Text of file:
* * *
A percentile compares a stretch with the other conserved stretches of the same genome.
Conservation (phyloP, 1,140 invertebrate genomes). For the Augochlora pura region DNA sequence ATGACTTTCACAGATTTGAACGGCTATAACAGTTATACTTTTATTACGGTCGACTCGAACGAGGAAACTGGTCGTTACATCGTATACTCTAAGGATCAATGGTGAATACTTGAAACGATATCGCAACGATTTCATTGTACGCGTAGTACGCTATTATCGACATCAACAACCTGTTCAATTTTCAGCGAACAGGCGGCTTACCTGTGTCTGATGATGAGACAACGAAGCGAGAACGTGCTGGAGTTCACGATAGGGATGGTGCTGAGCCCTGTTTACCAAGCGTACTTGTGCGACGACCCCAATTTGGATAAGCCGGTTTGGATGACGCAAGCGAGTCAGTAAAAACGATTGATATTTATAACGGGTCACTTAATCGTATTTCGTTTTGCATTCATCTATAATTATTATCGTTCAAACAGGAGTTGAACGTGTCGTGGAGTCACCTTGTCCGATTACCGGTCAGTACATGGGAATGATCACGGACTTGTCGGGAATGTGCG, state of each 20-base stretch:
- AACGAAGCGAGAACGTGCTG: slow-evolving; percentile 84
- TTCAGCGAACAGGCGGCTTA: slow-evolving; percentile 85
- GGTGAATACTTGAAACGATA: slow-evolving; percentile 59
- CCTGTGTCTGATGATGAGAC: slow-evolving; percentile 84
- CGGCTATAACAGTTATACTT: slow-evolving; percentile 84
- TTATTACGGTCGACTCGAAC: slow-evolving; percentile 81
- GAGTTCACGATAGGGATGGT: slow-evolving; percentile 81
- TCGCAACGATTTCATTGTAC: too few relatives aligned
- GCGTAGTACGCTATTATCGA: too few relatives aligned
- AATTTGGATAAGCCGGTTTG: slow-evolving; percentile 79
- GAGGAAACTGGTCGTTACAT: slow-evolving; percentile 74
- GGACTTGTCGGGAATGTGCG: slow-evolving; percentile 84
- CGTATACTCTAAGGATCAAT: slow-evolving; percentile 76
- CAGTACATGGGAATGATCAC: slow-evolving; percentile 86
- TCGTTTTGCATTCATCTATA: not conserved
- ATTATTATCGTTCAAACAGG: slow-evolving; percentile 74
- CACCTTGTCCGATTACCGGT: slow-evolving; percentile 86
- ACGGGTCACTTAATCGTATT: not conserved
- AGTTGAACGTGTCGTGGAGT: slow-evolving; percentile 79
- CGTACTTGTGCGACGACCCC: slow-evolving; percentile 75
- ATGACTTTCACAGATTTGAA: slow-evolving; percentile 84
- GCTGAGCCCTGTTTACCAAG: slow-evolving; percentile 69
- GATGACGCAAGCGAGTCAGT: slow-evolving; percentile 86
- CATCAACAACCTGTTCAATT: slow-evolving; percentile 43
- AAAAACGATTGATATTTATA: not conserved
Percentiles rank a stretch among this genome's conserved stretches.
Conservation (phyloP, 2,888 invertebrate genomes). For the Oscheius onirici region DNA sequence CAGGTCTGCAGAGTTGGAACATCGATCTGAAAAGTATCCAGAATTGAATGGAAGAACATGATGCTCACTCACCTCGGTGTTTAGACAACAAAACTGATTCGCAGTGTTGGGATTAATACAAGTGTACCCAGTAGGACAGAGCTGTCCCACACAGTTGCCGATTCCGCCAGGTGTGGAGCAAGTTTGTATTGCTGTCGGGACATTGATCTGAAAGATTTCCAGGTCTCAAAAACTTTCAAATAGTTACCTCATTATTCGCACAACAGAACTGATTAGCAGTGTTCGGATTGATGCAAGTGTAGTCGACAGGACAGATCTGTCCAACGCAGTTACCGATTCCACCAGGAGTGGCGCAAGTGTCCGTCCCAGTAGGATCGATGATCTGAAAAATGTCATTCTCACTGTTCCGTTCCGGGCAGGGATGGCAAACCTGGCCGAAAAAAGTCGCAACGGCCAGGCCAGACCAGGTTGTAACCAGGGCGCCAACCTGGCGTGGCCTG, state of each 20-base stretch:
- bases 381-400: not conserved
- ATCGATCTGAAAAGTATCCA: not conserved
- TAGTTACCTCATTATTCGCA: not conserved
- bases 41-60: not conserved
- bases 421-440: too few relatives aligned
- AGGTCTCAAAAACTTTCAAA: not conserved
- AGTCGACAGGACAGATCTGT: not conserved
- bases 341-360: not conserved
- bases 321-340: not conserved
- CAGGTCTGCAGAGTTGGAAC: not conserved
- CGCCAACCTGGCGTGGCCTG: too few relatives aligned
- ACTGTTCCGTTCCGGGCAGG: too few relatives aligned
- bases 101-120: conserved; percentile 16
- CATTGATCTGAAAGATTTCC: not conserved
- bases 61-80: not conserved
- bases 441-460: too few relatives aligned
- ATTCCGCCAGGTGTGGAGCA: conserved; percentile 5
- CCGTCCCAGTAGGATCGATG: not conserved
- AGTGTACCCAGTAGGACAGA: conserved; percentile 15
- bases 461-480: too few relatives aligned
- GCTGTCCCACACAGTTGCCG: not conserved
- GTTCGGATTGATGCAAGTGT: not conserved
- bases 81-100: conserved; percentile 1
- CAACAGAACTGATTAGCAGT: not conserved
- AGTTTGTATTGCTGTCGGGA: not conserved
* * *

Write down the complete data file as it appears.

A percentile compares a stretch with the other conserved stretches of the same genome.
Conservation (phyloP, 1,140 invertebrate genomes). For the Augochlora pura region DNA sequence ATGACTTTCACAGATTTGAACGGCTATAACAGTTATACTTTTATTACGGTCGACTCGAACGAGGAAACTGGTCGTTACATCGTATACTCTAAGGATCAATGGTGAATACTTGAAACGATATCGCAACGATTTCATTGTACGCGTAGTACGCTATTATCGACATCAACAACCTGTTCAATTTTCAGCGAACAGGCGGCTTACCTGTGTCTGATGATGAGACAACGAAGCGAGAACGTGCTGGAGTTCACGATAGGGATGGTGCTGAGCCCTGTTTACCAAGCGTACTTGTGCGACGACCCCAATTTGGATAAGCCGGTTTGGATGACGCAAGCGAGTCAGTAAAAACGATTGATATTTATAACGGGTCACTTAATCGTATTTCGTTTTGCATTCATCTATAATTATTATCGTTCAAACAGGAGTTGAACGTGTCGTGGAGTCACCTTGTCCGATTACCGGTCAGTACATGGGAATGATCACGGACTTGTCGGGAATGTGCG, state of each 20-base stretch:
- AACGAAGCGAGAACGTGCTG: slow-evolving; percentile 84
- TTCAGCGAACAGGCGGCTTA: slow-evolving; percentile 85
- GGTGAATACTTGAAACGATA: slow-evolving; percentile 59
- CCTGTGTCTGATGATGAGAC: slow-evolving; percentile 84
- CGGCTATAACAGTTATACTT: slow-evolving; percentile 84
- TTATTACGGTCGACTCGAAC: slow-evolving; percentile 81
- GAGTTCACGATAGGGATGGT: slow-evolving; percentile 81
- TCGCAACGATTTCATTGTAC: too few relatives aligned
- GCGTAGTACGCTATTATCGA: too few relatives aligned
- AATTTGGATAAGCCGGTTTG: slow-evolving; percentile 79
- GAGGAAACTGGTCGTTACAT: slow-evolving; percentile 74
- GGACTTGTCGGGAATGTGCG: slow-evolving; percentile 84
- CGTATACTCTAAGGATCAAT: slow-evolving; percentile 76
- CAGTACATGGGAATGATCAC: slow-evolving; percentile 86
- TCGTTTTGCATTCATCTATA: not conserved
- ATTATTATCGTTCAAACAGG: slow-evolving; percentile 74
- CACCTTGTCCGATTACCGGT: slow-evolving; percentile 86
- ACGGGTCACTTAATCGTATT: not conserved
- AGTTGAACGTGTCGTGGAGT: slow-evolving; percentile 79
- CGTACTTGTGCGACGACCCC: slow-evolving; percentile 75
- ATGACTTTCACAGATTTGAA: slow-evolving; percentile 84
- GCTGAGCCCTGTTTACCAAG: slow-evolving; percentile 69
- GATGACGCAAGCGAGTCAGT: slow-evolving; percentile 86
- CATCAACAACCTGTTCAATT: slow-evolving; percentile 43
- AAAAACGATTGATATTTATA: not conserved
Percentiles rank a stretch among this genome's conserved stretches.
Conservation (phyloP, 2,888 invertebrate genomes). For the Oscheius onirici region DNA sequence CAGGTCTGCAGAGTTGGAACATCGATCTGAAAAGTATCCAGAATTGAATGGAAGAACATGATGCTCACTCACCTCGGTGTTTAGACAACAAAACTGATTCGCAGTGTTGGGATTAATACAAGTGTACCCAGTAGGACAGAGCTGTCCCACACAGTTGCCGATTCCGCCAGGTGTGGAGCAAGTTTGTATTGCTGTCGGGACATTGATCTGAAAGATTTCCAGGTCTCAAAAACTTTCAAATAGTTACCTCATTATTCGCACAACAGAACTGATTAGCAGTGTTCGGATTGATGCAAGTGTAGTCGACAGGACAGATCTGTCCAACGCAGTTACCGATTCCACCAGGAGTGGCGCAAGTGTCCGTCCCAGTAGGATCGATGATCTGAAAAATGTCATTCTCACTGTTCCGTTCCGGGCAGGGATGGCAAACCTGGCCGAAAAAAGTCGCAACGGCCAGGCCAGACCAGGTTGTAACCAGGGCGCCAACCTGGCGTGGCCTG, state of each 20-base stretch:
- bases 381-400: not conserved
- ATCGATCTGAAAAGTATCCA: not conserved
- TAGTTACCTCATTATTCGCA: not conserved
- bases 41-60: not conserved
- bases 421-440: too few relatives aligned
- AGGTCTCAAAAACTTTCAAA: not conserved
- AGTCGACAGGACAGATCTGT: not conserved
- bases 341-360: not conserved
- bases 321-340: not conserved
- CAGGTCTGCAGAGTTGGAAC: not conserved
- CGCCAACCTGGCGTGGCCTG: too few relatives aligned
- ACTGTTCCGTTCCGGGCAGG: too few relatives aligned
- bases 101-120: conserved; percentile 16
- CATTGATCTGAAAGATTTCC: not conserved
- bases 61-80: not conserved
- bases 441-460: too few relatives aligned
- ATTCCGCCAGGTGTGGAGCA: conserved; percentile 5
- CCGTCCCAGTAGGATCGATG: not conserved
- AGTGTACCCAGTAGGACAGA: conserved; percentile 15
- bases 461-480: too few relatives aligned
- GCTGTCCCACACAGTTGCCG: not conserved
- GTTCGGATTGATGCAAGTGT: not conserved
- bases 81-100: conserved; percentile 1
- CAACAGAACTGATTAGCAGT: not conserved
- AGTTTGTATTGCTGTCGGGA: not conserved